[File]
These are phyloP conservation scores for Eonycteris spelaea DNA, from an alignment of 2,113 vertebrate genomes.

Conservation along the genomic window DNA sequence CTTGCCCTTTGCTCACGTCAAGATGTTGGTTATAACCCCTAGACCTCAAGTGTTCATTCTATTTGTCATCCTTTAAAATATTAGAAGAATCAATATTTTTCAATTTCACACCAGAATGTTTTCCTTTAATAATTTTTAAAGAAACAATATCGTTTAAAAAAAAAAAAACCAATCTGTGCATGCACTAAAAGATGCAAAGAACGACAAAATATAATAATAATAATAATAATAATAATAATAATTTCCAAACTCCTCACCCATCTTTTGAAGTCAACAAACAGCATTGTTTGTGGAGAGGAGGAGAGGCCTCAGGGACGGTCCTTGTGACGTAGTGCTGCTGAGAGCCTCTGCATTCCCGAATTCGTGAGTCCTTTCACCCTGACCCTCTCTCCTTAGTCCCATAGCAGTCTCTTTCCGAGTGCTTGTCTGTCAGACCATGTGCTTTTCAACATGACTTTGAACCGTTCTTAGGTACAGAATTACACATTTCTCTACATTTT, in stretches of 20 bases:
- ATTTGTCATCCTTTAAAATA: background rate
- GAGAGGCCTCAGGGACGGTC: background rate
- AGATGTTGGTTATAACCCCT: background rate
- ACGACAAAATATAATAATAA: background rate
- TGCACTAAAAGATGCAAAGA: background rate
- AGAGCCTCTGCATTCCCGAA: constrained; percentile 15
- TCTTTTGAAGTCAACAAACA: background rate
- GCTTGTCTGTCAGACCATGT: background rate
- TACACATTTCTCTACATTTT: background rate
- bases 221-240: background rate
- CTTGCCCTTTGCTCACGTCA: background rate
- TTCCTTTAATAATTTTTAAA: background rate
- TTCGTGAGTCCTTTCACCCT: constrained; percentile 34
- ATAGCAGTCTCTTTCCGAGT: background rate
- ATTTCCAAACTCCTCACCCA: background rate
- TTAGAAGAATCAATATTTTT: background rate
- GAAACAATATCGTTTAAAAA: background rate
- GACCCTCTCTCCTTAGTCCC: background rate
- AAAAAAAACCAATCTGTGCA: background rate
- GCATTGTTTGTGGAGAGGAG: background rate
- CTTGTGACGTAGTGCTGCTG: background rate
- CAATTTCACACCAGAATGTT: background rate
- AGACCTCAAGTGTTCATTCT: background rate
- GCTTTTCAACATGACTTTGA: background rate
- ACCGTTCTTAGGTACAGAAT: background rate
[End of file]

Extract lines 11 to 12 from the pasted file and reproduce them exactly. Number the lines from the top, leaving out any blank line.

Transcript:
- TACACATTTCTCTACATTTT: background rate
- bases 221-240: background rate